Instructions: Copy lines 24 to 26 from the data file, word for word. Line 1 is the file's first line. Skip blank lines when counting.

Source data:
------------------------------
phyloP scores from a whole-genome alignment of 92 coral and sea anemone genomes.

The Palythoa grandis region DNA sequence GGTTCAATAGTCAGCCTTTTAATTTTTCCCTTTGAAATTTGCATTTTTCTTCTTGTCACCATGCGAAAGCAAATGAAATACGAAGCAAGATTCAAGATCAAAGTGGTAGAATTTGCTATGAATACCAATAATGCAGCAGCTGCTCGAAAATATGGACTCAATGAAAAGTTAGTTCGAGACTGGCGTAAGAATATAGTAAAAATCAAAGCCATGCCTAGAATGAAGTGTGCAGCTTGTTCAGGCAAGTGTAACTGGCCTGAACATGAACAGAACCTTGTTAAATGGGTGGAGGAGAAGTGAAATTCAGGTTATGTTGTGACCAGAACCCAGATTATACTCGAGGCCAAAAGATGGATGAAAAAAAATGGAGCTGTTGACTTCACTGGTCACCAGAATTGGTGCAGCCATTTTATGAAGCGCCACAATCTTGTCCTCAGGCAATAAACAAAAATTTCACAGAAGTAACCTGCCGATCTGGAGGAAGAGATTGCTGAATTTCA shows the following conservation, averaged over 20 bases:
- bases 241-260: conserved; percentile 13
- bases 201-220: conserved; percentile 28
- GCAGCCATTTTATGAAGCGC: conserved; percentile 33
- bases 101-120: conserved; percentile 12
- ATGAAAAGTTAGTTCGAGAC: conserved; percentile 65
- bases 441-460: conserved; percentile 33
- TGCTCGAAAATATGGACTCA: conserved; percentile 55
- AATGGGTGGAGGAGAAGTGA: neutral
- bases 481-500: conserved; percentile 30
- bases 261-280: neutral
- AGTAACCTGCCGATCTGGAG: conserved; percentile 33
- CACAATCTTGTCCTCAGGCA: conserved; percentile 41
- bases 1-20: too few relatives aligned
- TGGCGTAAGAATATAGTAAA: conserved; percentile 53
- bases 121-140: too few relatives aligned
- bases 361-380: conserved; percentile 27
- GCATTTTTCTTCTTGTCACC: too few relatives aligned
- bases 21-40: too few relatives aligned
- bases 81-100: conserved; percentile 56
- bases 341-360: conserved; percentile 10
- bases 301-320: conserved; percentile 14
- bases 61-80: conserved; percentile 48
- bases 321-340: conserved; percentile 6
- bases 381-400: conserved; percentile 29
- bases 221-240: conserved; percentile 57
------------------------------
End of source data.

- bases 61-80: conserved; percentile 48
- bases 321-340: conserved; percentile 6
- bases 381-400: conserved; percentile 29